The driver safety hearing officer on your case evaluates many aspects before making the final decision. These officers first consider if the arresting officer had probable cause to believe you were driving under the influence. Secondly, the arresting officer must have had a legal justification for arresting you, and finally, your BAC levels should have been 0.08% or more. Driving with a blood alcohol concentration of .08% or above is prohibited under vehicle Code 23152(b) while driving under the influence is forbidden under 23512(a).
For those who refuse to take a chemical breath or blood test, the question at the DUI DMV hearing does not focus on your refusal to submit the test. Instead, you are asked if the arresting officer informed you that failure to provide the test would lead to consequences like suspension or your driving privileges for a year and revocation of your license for two to three years.
Again, you are asked if you intentionally refused to submit the chemical blood or breath test even after being asked by the arresting officer to give the sample. If you are not incriminated by any evidence presented in the DUI DMV hearing, you will retain the driving privileges, and the action against you will be set aside. Below are some of the critical defenses you or your attorney can use during a DUI DMV hearing:
You were not driving
If the arresting officer did not personally see you driving, the DMV fails to subpoena any witnesses or if there is no evidence to prove you were driving, then the action will be set aside based on no driving defense. If for instance you were out drinking but when you entered in your car realized you were too drunk to drive and decided to sleep, it will be an illegal arrest if a law enforcement officer finds you in the vehicle and arrested you because he or she has smelled alcohol in your breathe.
If you were arrested at a California DUI sobriety checkpoint, you could challenge the arrest by proving that the inspection did not meet the constitutional requirements. These requirements of a checkpoint include reasonable location, adequate safety precaution, and neutral criteria of stopping motorists. Even if you were driving under the influence, but you were arrested at an unconstitutional checkpoint, you will win the DMV hearing.
If you were obeying traffic laws during driving but was arrested due to racial profiling, your lawyer can argue a lack of probable cause by the supervising officer to detain you. Also, if someone is involved in an accident when not under the influence but upon arriving home started drinking, then there is no probable cause to be detained. Only an excellent attorney can help prove to the court a lack of probable cause leading to case dismissal.
One can also argue that the officer didn’t properly advise on the consequences of failure to submit a chemical breath or blood test. The caution is compulsory and must be read word by word, and if it was not done, then you are going to win the DUI DMV hearing. No action will be taken against you in a DMV hearing if the arresting officer did not give the admonition, willingly decided not to provide the admonition, reads you his or her interpretation of the warning instead of the actual words, and confuses you such that you don’t understand what to do. If the officer tells you that refusal to take a test could lead to compulsory suspension instead of it might lead to suspension, then the prosecution will lose the case. Spotting flaws in the paperwork can be used as an excellent defense to win the case. For instance, if the arresting officer does not sign the report, the dates of arrest are missing, the BAC results listed are incorrect and the officer cannot recall the events of the day of arrest, it will be thrown out.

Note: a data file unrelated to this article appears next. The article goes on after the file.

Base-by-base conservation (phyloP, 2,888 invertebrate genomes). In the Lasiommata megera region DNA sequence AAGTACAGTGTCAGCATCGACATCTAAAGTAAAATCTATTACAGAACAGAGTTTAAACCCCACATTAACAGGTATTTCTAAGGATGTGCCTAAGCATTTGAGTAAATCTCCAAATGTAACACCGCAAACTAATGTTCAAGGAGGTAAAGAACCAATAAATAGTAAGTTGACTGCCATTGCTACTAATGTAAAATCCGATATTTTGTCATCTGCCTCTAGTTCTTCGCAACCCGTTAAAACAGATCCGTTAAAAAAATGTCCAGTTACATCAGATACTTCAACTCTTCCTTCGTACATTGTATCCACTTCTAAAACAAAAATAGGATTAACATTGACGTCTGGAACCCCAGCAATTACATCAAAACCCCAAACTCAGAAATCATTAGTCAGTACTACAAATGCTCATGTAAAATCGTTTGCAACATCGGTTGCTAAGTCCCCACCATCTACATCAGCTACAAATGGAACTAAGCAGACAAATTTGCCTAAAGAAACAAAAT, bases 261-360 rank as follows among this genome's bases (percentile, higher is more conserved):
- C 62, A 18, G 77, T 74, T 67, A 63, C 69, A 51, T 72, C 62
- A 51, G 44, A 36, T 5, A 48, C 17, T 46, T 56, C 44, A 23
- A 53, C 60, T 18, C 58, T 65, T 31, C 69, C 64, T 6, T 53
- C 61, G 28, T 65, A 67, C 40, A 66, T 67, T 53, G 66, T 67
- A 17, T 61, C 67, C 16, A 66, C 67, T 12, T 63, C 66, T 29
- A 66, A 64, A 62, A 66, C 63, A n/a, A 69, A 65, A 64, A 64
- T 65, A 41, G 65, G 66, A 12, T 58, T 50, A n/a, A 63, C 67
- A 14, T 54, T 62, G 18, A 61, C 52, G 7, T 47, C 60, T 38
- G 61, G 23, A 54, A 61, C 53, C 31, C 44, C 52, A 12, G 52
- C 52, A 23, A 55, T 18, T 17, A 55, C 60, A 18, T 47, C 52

People arrested for Violating the California Zero Tolerance Law can argue that the officer didn’t use the right procedure when making the arrest. When an underage is stopped with a DUI, the arresting officer should conduct a PAS test to determine the BAC levels. If the officer fails to lay certain foundations before performing the analysis, then it will be had for them to prove that the discovery from the chemical tests should be admissible in court. Not many officers can verify the reliability of test equipment, which helps drivers with good lawyers to retain their driver’s license. If you or the lawyers call a few expert witnesses to prove how unreliable the results being used as evidence is, then the case will be won.
If you didn't submit the chemical test but still argue that it was not a refusal to offer, then the case will be won. Remember, you can only face suspension if the officer can prove that you refused to offer a test. You can argue that you tried blowing the breathalyzer, but the breath was not sufficient, and the officer didn't offer to draw your blood. Also, you can say that you tried asking questions on how you should take the test, and instead, the officer assumed that you were resisting the test. Proving that there was no refusal to take the test means you will have no charges because there will be no chemical test results to show your BAC levels, and no penalties for refusal to submit a test.
Using a physiological explanation to explain the reason for the high blood alcohol concentration (BAC) in your body system can get the action by the DMV hearing dropped. BAC levels can be high because of issues like high protein, low carbohydrate meals, and diseases like GERD or heartburn. If you had any of these conditions at the time the analysis was taken, then you can show the results were false.
Contact a DUI Attorney Law Firm Near Me
If you are to appear for a DMV hearing for a DUI offense in San Jose, CA, we invite you to contact us through 408-777-6630 for a free consultation. Our experienced attorneys at the San Jose DUI Attorney Law Firm will help you understand the DMV hearing process and offer the best defense to ensure you retain your driving privileges.